Task 1: Learn the notes on the fingerboard

Learn the notes on the fingerboard and do not confuse octaves and registers. Buy "Solo Guitar Playing Book 1" by Fredrick Noad (thick black book) and work through it. It will teach the notes and how to read. The exercises should be done fingerstyle and pick-style. Serious guitarists should study movable forms, such as those produced by the CAGED system (an acronym for C – A – G – E – D, the five most common chord shapes on the guitar). Multiple fingerings of all scales and modes should be practiced, including the Segovia/RCM fingerings for fingerstyle/classical guitar and the standard scales (including 3-note per string modes) for jazz and contemporary guitar. Students should also learn extended jazz chord voicings (∆7, m7, m7b5, 7, diminished, and altered dominant chords). Send me an email and I'll send you my basic CAGED information (modes/chords) for free.

Task 2: Learn to read music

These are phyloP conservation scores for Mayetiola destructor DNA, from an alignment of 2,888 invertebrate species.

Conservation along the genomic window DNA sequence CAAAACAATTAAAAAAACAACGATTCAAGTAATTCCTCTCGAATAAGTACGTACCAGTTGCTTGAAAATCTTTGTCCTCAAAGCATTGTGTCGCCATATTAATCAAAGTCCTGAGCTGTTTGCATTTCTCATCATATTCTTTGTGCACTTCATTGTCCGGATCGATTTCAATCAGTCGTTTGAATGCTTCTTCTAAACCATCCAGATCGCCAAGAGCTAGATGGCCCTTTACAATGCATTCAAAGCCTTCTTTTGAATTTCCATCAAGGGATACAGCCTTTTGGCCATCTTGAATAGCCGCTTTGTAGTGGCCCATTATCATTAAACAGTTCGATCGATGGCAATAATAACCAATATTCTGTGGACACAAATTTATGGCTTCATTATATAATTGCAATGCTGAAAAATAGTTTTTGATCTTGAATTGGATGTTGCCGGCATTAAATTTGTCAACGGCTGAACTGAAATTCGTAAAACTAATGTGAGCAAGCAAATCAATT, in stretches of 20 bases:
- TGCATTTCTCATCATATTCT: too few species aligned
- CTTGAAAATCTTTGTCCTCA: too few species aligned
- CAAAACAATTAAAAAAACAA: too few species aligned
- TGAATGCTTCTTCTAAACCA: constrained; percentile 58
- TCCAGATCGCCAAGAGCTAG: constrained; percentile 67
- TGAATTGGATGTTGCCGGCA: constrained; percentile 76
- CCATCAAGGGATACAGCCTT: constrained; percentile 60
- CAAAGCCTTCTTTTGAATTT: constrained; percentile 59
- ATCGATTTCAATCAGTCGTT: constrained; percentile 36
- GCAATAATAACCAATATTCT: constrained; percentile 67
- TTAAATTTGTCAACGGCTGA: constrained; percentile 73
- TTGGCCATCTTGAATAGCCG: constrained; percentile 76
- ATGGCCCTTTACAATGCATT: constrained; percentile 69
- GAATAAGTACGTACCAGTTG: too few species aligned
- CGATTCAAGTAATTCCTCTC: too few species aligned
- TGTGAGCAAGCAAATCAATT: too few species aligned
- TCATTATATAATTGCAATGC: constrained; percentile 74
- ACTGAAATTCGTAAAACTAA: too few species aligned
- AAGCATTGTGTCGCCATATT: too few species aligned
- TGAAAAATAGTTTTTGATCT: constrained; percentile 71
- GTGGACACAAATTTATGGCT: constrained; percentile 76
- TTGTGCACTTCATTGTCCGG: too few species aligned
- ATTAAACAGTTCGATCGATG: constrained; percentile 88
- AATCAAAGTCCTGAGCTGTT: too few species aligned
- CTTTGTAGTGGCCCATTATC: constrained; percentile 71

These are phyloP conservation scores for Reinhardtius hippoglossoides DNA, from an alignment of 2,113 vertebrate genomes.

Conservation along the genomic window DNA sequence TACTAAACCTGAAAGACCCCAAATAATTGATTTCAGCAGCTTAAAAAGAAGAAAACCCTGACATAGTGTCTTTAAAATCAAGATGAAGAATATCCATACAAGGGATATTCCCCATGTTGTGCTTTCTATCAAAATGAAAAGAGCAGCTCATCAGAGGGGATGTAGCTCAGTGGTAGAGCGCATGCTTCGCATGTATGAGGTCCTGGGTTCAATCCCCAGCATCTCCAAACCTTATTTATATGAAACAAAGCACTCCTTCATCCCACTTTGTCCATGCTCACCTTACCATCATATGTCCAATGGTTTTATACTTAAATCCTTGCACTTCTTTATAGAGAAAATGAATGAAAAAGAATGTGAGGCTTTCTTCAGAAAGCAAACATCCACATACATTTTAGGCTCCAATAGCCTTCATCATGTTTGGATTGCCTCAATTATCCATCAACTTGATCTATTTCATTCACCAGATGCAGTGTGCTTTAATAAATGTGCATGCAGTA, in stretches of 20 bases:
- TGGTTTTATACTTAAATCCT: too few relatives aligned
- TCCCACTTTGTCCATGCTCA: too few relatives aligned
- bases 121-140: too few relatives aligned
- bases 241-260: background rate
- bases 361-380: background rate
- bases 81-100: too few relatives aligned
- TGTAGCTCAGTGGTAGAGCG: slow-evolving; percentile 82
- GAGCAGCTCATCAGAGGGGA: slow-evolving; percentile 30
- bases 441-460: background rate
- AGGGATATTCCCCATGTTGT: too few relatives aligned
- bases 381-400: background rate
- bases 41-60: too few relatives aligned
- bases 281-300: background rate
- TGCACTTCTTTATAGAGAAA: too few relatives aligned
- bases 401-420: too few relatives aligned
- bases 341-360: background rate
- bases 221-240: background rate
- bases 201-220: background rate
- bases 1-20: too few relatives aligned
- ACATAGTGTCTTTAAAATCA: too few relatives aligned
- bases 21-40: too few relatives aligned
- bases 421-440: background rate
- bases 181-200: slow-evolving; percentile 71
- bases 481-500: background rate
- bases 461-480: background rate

First of all, guitarists rarely hire guitarists. If a guitarist needs a guitar part played, they typically (want) to play it themselves. However, everyone else in the music business hires guitarists because they DO NOT play guitar. These directors, producers, and conductors are typically pianists, brass players, vocalists, percussionists, and woodwind players—who are very skilled and literate musicians. They want to be able to put a music score in front of a guitarist and simply conduct. So, they need a guitarist who can read well, and in a multiplicity of styles. The benefit to you as a player is if you can read well, you don’t have to memorize everything and you can quickly workup anything that’s in notation. So, instead of spending a ton of time to memorize a few songs, you can peruse through centuries of great music. Learning to read traditional music notation is crucial to success in college and absolutely critical in the professional world. Serious guitar students should work to read anything in notation, whether it is for piano, trumpet, sax, and even bass clef. I can’t tell you the number of times I’ve been given a piano score (often without chord symbols) on a gig and was expected to read it—this also happens in jazz band (but, those scores often have chord symbols). So, get yourself a copy of “Solo Guitar Playing Book I” by Fredrick Noad and after you work through the first 60 or so exercises, get “A Modern Method for Guitar” (William Leavitt; Berklee Press). These are excellent “self-starter” books to learn how to read and students should also begin working through “Sight Reading Studies” books I and II by Berklee Press. These books are fairly cheap at Amazon because they have no tablature and they are, quite frankly, very hard for "self-taught" beginning players. However, “hard” is good for you and those skills will lead to money and they will also separate you from the millions of self-taught, or poorly taught, non-reading guitarists. Remember the old joke: